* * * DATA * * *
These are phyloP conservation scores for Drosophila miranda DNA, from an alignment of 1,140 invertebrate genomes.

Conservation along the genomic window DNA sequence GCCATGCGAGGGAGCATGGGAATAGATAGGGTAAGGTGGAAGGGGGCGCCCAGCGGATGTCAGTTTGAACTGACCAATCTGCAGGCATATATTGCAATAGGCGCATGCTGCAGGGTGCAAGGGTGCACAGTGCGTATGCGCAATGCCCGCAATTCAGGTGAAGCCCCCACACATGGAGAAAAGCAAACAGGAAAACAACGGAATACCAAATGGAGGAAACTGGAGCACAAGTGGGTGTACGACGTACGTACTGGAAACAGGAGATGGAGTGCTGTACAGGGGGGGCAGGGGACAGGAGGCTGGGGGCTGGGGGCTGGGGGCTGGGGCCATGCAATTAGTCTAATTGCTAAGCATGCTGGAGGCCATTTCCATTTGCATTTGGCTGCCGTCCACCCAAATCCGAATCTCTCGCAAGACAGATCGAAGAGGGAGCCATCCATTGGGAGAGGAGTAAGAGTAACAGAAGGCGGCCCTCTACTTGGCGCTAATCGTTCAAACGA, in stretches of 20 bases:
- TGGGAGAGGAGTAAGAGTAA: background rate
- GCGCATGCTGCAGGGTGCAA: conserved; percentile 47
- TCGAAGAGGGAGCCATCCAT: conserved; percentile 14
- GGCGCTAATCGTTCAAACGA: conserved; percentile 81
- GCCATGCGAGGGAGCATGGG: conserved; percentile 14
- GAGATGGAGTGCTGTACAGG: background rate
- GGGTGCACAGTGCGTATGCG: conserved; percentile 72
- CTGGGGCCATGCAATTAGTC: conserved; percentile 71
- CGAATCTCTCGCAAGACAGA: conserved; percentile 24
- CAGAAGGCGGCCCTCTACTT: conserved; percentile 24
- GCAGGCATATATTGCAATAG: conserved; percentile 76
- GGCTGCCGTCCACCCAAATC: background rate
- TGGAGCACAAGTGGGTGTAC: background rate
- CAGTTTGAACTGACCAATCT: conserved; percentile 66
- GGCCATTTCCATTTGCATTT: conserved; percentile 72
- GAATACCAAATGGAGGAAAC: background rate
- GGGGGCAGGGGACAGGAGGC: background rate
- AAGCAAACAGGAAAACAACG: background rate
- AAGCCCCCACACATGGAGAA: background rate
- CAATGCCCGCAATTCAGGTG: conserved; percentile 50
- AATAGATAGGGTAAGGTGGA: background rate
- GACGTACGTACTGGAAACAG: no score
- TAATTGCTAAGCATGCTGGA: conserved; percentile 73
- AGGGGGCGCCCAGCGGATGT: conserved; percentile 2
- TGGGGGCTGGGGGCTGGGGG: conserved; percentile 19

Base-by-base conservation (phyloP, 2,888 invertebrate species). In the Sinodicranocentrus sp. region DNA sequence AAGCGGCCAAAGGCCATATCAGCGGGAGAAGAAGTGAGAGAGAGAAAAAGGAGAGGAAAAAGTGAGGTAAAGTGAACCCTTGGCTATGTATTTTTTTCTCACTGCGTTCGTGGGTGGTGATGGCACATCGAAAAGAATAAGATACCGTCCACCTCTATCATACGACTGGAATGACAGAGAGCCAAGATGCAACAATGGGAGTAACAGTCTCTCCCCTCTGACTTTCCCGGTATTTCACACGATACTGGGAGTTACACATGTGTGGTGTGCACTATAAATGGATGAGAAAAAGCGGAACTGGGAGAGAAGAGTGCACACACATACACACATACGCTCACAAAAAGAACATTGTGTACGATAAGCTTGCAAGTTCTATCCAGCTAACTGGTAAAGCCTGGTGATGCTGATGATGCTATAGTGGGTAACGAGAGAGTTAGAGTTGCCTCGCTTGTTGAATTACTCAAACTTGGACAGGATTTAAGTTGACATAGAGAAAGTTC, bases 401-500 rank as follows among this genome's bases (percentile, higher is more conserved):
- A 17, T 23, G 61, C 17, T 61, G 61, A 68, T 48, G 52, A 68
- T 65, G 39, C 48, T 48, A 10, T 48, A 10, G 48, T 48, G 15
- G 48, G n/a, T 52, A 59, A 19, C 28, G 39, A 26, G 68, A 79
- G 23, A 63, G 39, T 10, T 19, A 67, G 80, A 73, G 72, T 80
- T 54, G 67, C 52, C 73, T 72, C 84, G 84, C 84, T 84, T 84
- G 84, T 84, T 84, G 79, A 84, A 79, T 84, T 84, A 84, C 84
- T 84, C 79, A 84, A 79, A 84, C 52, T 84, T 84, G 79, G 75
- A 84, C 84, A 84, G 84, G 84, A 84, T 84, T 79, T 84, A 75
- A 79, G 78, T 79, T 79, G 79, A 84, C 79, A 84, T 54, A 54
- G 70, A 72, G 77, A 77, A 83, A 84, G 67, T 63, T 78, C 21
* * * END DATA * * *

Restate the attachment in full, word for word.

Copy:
These are phyloP conservation scores for Drosophila miranda DNA, from an alignment of 1,140 invertebrate genomes.

Conservation along the genomic window DNA sequence GCCATGCGAGGGAGCATGGGAATAGATAGGGTAAGGTGGAAGGGGGCGCCCAGCGGATGTCAGTTTGAACTGACCAATCTGCAGGCATATATTGCAATAGGCGCATGCTGCAGGGTGCAAGGGTGCACAGTGCGTATGCGCAATGCCCGCAATTCAGGTGAAGCCCCCACACATGGAGAAAAGCAAACAGGAAAACAACGGAATACCAAATGGAGGAAACTGGAGCACAAGTGGGTGTACGACGTACGTACTGGAAACAGGAGATGGAGTGCTGTACAGGGGGGGCAGGGGACAGGAGGCTGGGGGCTGGGGGCTGGGGGCTGGGGCCATGCAATTAGTCTAATTGCTAAGCATGCTGGAGGCCATTTCCATTTGCATTTGGCTGCCGTCCACCCAAATCCGAATCTCTCGCAAGACAGATCGAAGAGGGAGCCATCCATTGGGAGAGGAGTAAGAGTAACAGAAGGCGGCCCTCTACTTGGCGCTAATCGTTCAAACGA, in stretches of 20 bases:
- TGGGAGAGGAGTAAGAGTAA: background rate
- GCGCATGCTGCAGGGTGCAA: conserved; percentile 47
- TCGAAGAGGGAGCCATCCAT: conserved; percentile 14
- GGCGCTAATCGTTCAAACGA: conserved; percentile 81
- GCCATGCGAGGGAGCATGGG: conserved; percentile 14
- GAGATGGAGTGCTGTACAGG: background rate
- GGGTGCACAGTGCGTATGCG: conserved; percentile 72
- CTGGGGCCATGCAATTAGTC: conserved; percentile 71
- CGAATCTCTCGCAAGACAGA: conserved; percentile 24
- CAGAAGGCGGCCCTCTACTT: conserved; percentile 24
- GCAGGCATATATTGCAATAG: conserved; percentile 76
- GGCTGCCGTCCACCCAAATC: background rate
- TGGAGCACAAGTGGGTGTAC: background rate
- CAGTTTGAACTGACCAATCT: conserved; percentile 66
- GGCCATTTCCATTTGCATTT: conserved; percentile 72
- GAATACCAAATGGAGGAAAC: background rate
- GGGGGCAGGGGACAGGAGGC: background rate
- AAGCAAACAGGAAAACAACG: background rate
- AAGCCCCCACACATGGAGAA: background rate
- CAATGCCCGCAATTCAGGTG: conserved; percentile 50
- AATAGATAGGGTAAGGTGGA: background rate
- GACGTACGTACTGGAAACAG: no score
- TAATTGCTAAGCATGCTGGA: conserved; percentile 73
- AGGGGGCGCCCAGCGGATGT: conserved; percentile 2
- TGGGGGCTGGGGGCTGGGGG: conserved; percentile 19

Base-by-base conservation (phyloP, 2,888 invertebrate species). In the Sinodicranocentrus sp. region DNA sequence AAGCGGCCAAAGGCCATATCAGCGGGAGAAGAAGTGAGAGAGAGAAAAAGGAGAGGAAAAAGTGAGGTAAAGTGAACCCTTGGCTATGTATTTTTTTCTCACTGCGTTCGTGGGTGGTGATGGCACATCGAAAAGAATAAGATACCGTCCACCTCTATCATACGACTGGAATGACAGAGAGCCAAGATGCAACAATGGGAGTAACAGTCTCTCCCCTCTGACTTTCCCGGTATTTCACACGATACTGGGAGTTACACATGTGTGGTGTGCACTATAAATGGATGAGAAAAAGCGGAACTGGGAGAGAAGAGTGCACACACATACACACATACGCTCACAAAAAGAACATTGTGTACGATAAGCTTGCAAGTTCTATCCAGCTAACTGGTAAAGCCTGGTGATGCTGATGATGCTATAGTGGGTAACGAGAGAGTTAGAGTTGCCTCGCTTGTTGAATTACTCAAACTTGGACAGGATTTAAGTTGACATAGAGAAAGTTC, bases 401-500 rank as follows among this genome's bases (percentile, higher is more conserved):
- A 17, T 23, G 61, C 17, T 61, G 61, A 68, T 48, G 52, A 68
- T 65, G 39, C 48, T 48, A 10, T 48, A 10, G 48, T 48, G 15
- G 48, G n/a, T 52, A 59, A 19, C 28, G 39, A 26, G 68, A 79
- G 23, A 63, G 39, T 10, T 19, A 67, G 80, A 73, G 72, T 80
- T 54, G 67, C 52, C 73, T 72, C 84, G 84, C 84, T 84, T 84
- G 84, T 84, T 84, G 79, A 84, A 79, T 84, T 84, A 84, C 84
- T 84, C 79, A 84, A 79, A 84, C 52, T 84, T 84, G 79, G 75
- A 84, C 84, A 84, G 84, G 84, A 84, T 84, T 79, T 84, A 75
- A 79, G 78, T 79, T 79, G 79, A 84, C 79, A 84, T 54, A 54
- G 70, A 72, G 77, A 77, A 83, A 84, G 67, T 63, T 78, C 21